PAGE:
The delay of a circuit is a strong function of the supply voltage. But the supply voltage (locally) is affected by switching activity in that region of the chip. At one level, the delay on a gate can be affected by switching activity on nearby nets, not only through crosstalk but through voltage droop. The fact that the power networks are so big makes things worse.
Further complicating things is that there is a disconnect between STA and rail analysis and fixing. STA assumes a certain amount of voltage droop, and rail analysis has to deliver it. But, in fact, almost all parts of the circuit will not be nearly that bad. This is another area where the current approach is too pessimistic and better accuracy will be required.
There are large numbers of sources of variation. The challenge is that as the amounts of anything get smaller, the often fixed errors become larger as a percentage and so have a bigger effect on timing. For example, if lithography line-edge roughness is fixed (which it largely is), then this will have a greater effect the narrower the metal.
There are also layout-dependent effects. Some of these are due stress effects, meaning that the timing of a gate can depend on what is around it. There are also OPC effects, where the correction applied depends on an increasingly large radius and this too can affect timing.
How to model on-chip variation (OCV) is a challenge. The old approach of using a single derating factor for all instances is obsolete. A realistic approach has to assume statistical variability between cells. The standard LVF (used to hold timing models) uses stage-based on-chip variation (SBOCV). Going forward, some form of statistical OCV is likely required with a good tradeoff between runtime and accuracy.
I said at the start that STA is about ensuring that the correct signal is latched. But with all the complexity of modern design with signal- and layout-dependent effects and extensive non-linear interactions, this is not really a well-defined concept. The standard deviation of the slack becomes large compared to the actual slack (or even the actual delay). So the first implication is that there are different approaches to fixing slack depending on whether timing is being missed due to the wrong timing, or just because the spread has got large that the likelihood of missing timing gets large.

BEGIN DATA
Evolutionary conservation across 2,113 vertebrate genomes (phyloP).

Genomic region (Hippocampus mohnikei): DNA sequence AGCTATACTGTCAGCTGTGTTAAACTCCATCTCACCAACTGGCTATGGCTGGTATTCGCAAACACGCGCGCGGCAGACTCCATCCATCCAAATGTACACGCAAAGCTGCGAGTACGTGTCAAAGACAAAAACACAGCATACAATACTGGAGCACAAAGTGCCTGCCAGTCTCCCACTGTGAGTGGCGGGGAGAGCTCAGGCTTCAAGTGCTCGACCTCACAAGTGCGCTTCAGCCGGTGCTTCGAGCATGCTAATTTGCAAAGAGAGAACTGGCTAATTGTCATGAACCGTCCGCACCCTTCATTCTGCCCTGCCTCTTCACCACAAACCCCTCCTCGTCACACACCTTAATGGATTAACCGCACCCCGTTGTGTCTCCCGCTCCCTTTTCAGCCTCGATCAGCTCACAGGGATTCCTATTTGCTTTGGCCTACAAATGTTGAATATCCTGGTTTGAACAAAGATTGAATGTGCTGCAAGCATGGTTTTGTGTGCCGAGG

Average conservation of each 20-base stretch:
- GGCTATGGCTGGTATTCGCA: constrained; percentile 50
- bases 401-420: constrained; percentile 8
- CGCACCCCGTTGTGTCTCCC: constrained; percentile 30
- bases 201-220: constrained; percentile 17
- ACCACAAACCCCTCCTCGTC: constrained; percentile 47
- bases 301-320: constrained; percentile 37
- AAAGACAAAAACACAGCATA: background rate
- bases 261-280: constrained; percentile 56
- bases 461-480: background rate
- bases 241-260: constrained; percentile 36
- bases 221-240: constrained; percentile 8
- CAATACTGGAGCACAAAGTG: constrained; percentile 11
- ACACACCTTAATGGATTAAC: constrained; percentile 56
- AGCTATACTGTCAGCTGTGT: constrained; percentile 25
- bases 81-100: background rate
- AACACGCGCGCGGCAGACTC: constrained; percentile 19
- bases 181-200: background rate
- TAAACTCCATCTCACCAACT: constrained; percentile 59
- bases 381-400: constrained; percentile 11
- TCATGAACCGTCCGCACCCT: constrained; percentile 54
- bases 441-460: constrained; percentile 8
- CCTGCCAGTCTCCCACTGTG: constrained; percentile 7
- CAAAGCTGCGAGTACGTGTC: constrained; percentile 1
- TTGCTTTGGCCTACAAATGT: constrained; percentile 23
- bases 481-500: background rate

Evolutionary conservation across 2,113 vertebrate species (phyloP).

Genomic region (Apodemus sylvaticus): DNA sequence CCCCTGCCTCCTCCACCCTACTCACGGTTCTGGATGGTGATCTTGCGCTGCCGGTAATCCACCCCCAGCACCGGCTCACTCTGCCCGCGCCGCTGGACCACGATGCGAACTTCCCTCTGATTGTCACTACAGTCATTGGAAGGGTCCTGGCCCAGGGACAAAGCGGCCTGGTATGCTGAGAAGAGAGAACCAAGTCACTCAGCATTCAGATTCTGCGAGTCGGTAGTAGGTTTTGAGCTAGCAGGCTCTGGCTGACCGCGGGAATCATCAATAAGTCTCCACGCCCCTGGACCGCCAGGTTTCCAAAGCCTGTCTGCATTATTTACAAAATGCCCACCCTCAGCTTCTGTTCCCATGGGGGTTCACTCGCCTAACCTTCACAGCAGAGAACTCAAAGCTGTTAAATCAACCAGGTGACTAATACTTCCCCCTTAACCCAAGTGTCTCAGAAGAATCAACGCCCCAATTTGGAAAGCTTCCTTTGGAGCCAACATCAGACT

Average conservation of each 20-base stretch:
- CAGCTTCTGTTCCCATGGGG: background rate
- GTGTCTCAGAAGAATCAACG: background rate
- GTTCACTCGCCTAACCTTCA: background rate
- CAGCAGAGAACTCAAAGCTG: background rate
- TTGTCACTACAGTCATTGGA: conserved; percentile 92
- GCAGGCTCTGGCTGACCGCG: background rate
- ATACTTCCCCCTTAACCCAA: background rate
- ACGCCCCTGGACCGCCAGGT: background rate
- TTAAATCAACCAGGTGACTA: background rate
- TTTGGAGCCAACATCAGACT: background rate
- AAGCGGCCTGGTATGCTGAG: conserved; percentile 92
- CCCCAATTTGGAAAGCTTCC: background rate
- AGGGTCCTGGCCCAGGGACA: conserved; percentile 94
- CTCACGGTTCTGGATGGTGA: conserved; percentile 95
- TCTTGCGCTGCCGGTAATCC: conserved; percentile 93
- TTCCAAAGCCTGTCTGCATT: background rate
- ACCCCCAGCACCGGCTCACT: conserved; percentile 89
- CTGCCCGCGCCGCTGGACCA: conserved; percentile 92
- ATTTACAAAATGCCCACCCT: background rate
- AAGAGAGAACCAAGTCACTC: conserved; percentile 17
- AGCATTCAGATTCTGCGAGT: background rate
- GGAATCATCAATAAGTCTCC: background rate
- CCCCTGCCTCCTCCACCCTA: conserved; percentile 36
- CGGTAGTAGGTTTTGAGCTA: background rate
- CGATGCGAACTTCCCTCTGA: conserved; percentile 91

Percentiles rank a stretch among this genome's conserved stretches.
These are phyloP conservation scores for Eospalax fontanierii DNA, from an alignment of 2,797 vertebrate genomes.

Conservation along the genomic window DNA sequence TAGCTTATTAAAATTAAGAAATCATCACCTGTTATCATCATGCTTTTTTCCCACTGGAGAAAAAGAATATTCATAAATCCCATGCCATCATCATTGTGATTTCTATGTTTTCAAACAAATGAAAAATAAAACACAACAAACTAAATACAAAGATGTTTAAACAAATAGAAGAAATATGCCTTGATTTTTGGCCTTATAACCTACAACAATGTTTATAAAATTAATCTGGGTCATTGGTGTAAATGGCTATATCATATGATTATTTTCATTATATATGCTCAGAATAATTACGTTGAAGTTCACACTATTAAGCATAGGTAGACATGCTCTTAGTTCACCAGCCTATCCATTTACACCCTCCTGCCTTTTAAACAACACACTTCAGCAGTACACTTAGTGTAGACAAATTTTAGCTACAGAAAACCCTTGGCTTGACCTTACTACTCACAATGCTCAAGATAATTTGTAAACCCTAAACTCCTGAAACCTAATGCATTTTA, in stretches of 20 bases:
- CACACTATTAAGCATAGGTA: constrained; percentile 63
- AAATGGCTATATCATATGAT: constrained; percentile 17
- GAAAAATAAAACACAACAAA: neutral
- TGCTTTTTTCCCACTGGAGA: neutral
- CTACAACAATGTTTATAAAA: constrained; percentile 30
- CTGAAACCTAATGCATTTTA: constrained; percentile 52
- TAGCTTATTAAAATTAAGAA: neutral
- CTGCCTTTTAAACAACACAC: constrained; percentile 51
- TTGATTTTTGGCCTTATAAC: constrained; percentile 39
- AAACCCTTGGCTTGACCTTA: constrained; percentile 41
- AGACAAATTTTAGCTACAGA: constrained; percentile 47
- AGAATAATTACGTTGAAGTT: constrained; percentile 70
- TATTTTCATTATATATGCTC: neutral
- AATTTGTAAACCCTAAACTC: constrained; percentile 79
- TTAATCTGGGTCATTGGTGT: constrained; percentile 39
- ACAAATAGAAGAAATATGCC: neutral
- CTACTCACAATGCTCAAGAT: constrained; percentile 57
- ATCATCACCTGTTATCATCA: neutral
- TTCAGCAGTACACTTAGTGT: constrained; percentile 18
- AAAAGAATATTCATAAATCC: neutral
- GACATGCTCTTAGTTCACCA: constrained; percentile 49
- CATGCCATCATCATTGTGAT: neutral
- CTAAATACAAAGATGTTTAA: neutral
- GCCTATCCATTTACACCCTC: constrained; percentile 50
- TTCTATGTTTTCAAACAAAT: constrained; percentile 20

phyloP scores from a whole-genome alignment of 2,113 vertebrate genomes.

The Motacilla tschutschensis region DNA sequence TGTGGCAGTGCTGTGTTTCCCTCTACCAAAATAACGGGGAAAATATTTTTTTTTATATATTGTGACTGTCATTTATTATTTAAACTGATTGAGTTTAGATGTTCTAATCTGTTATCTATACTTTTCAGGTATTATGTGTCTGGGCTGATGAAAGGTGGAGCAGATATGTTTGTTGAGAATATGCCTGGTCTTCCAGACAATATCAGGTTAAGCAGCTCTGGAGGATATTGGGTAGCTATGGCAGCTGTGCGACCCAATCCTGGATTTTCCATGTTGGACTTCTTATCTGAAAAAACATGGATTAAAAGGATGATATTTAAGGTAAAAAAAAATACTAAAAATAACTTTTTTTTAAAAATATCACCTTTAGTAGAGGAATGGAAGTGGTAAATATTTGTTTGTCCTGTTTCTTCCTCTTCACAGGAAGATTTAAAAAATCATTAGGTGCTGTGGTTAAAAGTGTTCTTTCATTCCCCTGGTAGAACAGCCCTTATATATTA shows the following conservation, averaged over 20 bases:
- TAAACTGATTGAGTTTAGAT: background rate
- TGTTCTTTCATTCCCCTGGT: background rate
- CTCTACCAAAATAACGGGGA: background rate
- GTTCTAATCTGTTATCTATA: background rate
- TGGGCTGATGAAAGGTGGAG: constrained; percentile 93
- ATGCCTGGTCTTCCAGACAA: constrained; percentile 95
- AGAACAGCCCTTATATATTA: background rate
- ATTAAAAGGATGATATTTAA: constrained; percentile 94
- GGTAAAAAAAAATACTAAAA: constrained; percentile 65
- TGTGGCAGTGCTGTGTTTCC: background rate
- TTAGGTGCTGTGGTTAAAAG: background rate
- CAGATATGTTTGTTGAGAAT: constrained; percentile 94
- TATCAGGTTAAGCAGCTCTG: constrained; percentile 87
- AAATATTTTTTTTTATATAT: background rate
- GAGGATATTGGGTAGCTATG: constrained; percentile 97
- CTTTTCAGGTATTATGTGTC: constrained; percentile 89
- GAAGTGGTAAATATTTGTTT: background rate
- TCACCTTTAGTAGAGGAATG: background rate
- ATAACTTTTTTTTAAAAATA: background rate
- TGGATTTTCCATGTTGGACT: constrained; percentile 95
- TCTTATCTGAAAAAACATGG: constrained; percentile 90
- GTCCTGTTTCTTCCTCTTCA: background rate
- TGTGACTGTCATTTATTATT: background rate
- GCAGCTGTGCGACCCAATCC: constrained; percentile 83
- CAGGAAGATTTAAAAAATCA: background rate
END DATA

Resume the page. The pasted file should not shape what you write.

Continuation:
The ideal STA would actually take all the data and translate it into yield. After all, ultimately that is what the end user cares about. Aiming for 100% is probably too extreme since the only way to get there is extensive over-design of everything. Too low a percentage yield and the chip becomes too uneconomic to manufacture (with 0% obviously being catastrophic).
One trend is the increasingly statistical nature of variation. We are moving from advanced OCV (AOCV) to statistical OCV and moving towards statistical STA (SSTA) that was pioneered by IBM some time ago but was considered too expensive for everyone else back then. The variation-aware timing engine needs to get pushed up into the physical design (giving variation-aware optimization) and then to synthesis (creating design for variation, where the design already reduces variation).
Clearly, all of these challenges bring a lot of complexity into STA. The computational cost is huge, which in turn drives the requirement for massive parallelization. The big tradeoff is runtime vs. accuracy and not just overall, but for each of the various steps that make up the overall STA. As with almost everything in EDA, it's not going to get better: designs are going to get larger, and the number of factors that can affect timing (and their non-linearity) is going to get worse.
It's almost amazing STA works at all in a modern node, but somehow the technology has, by and large, kept pace.